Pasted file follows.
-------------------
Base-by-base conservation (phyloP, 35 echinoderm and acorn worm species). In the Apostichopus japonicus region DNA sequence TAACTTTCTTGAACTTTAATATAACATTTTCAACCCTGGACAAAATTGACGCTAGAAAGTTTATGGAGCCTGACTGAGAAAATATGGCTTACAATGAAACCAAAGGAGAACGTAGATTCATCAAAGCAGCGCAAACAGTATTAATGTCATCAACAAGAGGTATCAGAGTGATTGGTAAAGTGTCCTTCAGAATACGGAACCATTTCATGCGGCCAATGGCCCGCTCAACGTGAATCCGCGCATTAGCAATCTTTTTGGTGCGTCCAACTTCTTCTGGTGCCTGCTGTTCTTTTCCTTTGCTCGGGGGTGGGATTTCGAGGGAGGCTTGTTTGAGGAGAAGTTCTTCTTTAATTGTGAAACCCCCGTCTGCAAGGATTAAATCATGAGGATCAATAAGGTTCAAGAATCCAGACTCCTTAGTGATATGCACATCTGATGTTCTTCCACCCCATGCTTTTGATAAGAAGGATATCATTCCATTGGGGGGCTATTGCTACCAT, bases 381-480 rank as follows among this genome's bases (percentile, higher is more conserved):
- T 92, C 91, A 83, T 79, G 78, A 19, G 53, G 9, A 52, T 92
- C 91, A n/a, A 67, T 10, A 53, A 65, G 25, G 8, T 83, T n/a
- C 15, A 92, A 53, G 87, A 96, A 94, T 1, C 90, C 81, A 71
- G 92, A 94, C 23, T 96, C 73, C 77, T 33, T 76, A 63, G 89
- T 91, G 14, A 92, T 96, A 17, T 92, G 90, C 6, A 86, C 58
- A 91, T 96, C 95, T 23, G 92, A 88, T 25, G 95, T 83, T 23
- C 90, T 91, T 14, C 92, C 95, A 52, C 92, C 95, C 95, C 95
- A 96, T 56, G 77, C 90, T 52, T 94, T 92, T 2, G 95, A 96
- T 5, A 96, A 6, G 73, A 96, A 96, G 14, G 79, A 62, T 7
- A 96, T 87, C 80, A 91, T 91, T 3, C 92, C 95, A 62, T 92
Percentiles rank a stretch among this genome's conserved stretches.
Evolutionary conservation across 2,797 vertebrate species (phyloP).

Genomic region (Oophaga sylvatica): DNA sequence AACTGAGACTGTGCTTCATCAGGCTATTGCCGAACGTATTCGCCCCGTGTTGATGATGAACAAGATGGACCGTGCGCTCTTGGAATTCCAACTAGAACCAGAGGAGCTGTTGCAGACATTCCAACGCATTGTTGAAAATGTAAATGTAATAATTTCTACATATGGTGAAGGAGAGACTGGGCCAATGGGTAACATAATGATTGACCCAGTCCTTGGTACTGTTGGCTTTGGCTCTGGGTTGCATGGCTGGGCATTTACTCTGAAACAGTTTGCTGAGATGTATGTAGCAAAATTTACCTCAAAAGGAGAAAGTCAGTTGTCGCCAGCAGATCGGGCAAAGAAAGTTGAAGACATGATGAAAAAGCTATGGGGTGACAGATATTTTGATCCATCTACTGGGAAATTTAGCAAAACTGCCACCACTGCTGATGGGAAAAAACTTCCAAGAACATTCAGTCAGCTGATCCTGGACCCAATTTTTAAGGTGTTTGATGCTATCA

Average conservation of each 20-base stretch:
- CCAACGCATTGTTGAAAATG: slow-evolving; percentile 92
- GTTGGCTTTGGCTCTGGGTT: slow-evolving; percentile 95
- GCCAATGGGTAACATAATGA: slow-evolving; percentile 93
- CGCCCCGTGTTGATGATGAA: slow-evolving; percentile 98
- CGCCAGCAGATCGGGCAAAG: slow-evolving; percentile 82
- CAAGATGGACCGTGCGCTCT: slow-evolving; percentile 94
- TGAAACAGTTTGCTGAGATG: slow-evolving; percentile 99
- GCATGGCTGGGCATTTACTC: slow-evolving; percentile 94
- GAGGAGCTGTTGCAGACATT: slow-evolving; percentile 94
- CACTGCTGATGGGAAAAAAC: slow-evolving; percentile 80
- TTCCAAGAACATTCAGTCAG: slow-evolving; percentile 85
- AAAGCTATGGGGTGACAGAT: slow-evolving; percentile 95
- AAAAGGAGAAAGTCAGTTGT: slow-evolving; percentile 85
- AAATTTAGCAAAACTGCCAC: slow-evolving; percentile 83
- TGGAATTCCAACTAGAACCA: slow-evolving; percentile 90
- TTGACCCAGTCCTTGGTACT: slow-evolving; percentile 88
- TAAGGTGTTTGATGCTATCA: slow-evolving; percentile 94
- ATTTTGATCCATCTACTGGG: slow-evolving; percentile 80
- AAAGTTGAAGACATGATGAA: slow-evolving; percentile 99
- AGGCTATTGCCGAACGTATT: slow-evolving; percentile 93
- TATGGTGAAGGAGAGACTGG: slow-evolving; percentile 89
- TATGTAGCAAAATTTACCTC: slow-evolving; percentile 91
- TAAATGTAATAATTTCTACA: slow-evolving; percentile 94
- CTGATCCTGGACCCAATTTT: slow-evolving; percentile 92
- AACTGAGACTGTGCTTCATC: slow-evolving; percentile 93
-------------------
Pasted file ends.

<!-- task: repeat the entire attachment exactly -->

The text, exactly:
Base-by-base conservation (phyloP, 35 echinoderm and acorn worm species). In the Apostichopus japonicus region DNA sequence TAACTTTCTTGAACTTTAATATAACATTTTCAACCCTGGACAAAATTGACGCTAGAAAGTTTATGGAGCCTGACTGAGAAAATATGGCTTACAATGAAACCAAAGGAGAACGTAGATTCATCAAAGCAGCGCAAACAGTATTAATGTCATCAACAAGAGGTATCAGAGTGATTGGTAAAGTGTCCTTCAGAATACGGAACCATTTCATGCGGCCAATGGCCCGCTCAACGTGAATCCGCGCATTAGCAATCTTTTTGGTGCGTCCAACTTCTTCTGGTGCCTGCTGTTCTTTTCCTTTGCTCGGGGGTGGGATTTCGAGGGAGGCTTGTTTGAGGAGAAGTTCTTCTTTAATTGTGAAACCCCCGTCTGCAAGGATTAAATCATGAGGATCAATAAGGTTCAAGAATCCAGACTCCTTAGTGATATGCACATCTGATGTTCTTCCACCCCATGCTTTTGATAAGAAGGATATCATTCCATTGGGGGGCTATTGCTACCAT, bases 381-480 rank as follows among this genome's bases (percentile, higher is more conserved):
- T 92, C 91, A 83, T 79, G 78, A 19, G 53, G 9, A 52, T 92
- C 91, A n/a, A 67, T 10, A 53, A 65, G 25, G 8, T 83, T n/a
- C 15, A 92, A 53, G 87, A 96, A 94, T 1, C 90, C 81, A 71
- G 92, A 94, C 23, T 96, C 73, C 77, T 33, T 76, A 63, G 89
- T 91, G 14, A 92, T 96, A 17, T 92, G 90, C 6, A 86, C 58
- A 91, T 96, C 95, T 23, G 92, A 88, T 25, G 95, T 83, T 23
- C 90, T 91, T 14, C 92, C 95, A 52, C 92, C 95, C 95, C 95
- A 96, T 56, G 77, C 90, T 52, T 94, T 92, T 2, G 95, A 96
- T 5, A 96, A 6, G 73, A 96, A 96, G 14, G 79, A 62, T 7
- A 96, T 87, C 80, A 91, T 91, T 3, C 92, C 95, A 62, T 92
Percentiles rank a stretch among this genome's conserved stretches.
Evolutionary conservation across 2,797 vertebrate species (phyloP).

Genomic region (Oophaga sylvatica): DNA sequence AACTGAGACTGTGCTTCATCAGGCTATTGCCGAACGTATTCGCCCCGTGTTGATGATGAACAAGATGGACCGTGCGCTCTTGGAATTCCAACTAGAACCAGAGGAGCTGTTGCAGACATTCCAACGCATTGTTGAAAATGTAAATGTAATAATTTCTACATATGGTGAAGGAGAGACTGGGCCAATGGGTAACATAATGATTGACCCAGTCCTTGGTACTGTTGGCTTTGGCTCTGGGTTGCATGGCTGGGCATTTACTCTGAAACAGTTTGCTGAGATGTATGTAGCAAAATTTACCTCAAAAGGAGAAAGTCAGTTGTCGCCAGCAGATCGGGCAAAGAAAGTTGAAGACATGATGAAAAAGCTATGGGGTGACAGATATTTTGATCCATCTACTGGGAAATTTAGCAAAACTGCCACCACTGCTGATGGGAAAAAACTTCCAAGAACATTCAGTCAGCTGATCCTGGACCCAATTTTTAAGGTGTTTGATGCTATCA

Average conservation of each 20-base stretch:
- CCAACGCATTGTTGAAAATG: slow-evolving; percentile 92
- GTTGGCTTTGGCTCTGGGTT: slow-evolving; percentile 95
- GCCAATGGGTAACATAATGA: slow-evolving; percentile 93
- CGCCCCGTGTTGATGATGAA: slow-evolving; percentile 98
- CGCCAGCAGATCGGGCAAAG: slow-evolving; percentile 82
- CAAGATGGACCGTGCGCTCT: slow-evolving; percentile 94
- TGAAACAGTTTGCTGAGATG: slow-evolving; percentile 99
- GCATGGCTGGGCATTTACTC: slow-evolving; percentile 94
- GAGGAGCTGTTGCAGACATT: slow-evolving; percentile 94
- CACTGCTGATGGGAAAAAAC: slow-evolving; percentile 80
- TTCCAAGAACATTCAGTCAG: slow-evolving; percentile 85
- AAAGCTATGGGGTGACAGAT: slow-evolving; percentile 95
- AAAAGGAGAAAGTCAGTTGT: slow-evolving; percentile 85
- AAATTTAGCAAAACTGCCAC: slow-evolving; percentile 83
- TGGAATTCCAACTAGAACCA: slow-evolving; percentile 90
- TTGACCCAGTCCTTGGTACT: slow-evolving; percentile 88
- TAAGGTGTTTGATGCTATCA: slow-evolving; percentile 94
- ATTTTGATCCATCTACTGGG: slow-evolving; percentile 80
- AAAGTTGAAGACATGATGAA: slow-evolving; percentile 99
- AGGCTATTGCCGAACGTATT: slow-evolving; percentile 93
- TATGGTGAAGGAGAGACTGG: slow-evolving; percentile 89
- TATGTAGCAAAATTTACCTC: slow-evolving; percentile 91
- TAAATGTAATAATTTCTACA: slow-evolving; percentile 94
- CTGATCCTGGACCCAATTTT: slow-evolving; percentile 92
- AACTGAGACTGTGCTTCATC: slow-evolving; percentile 93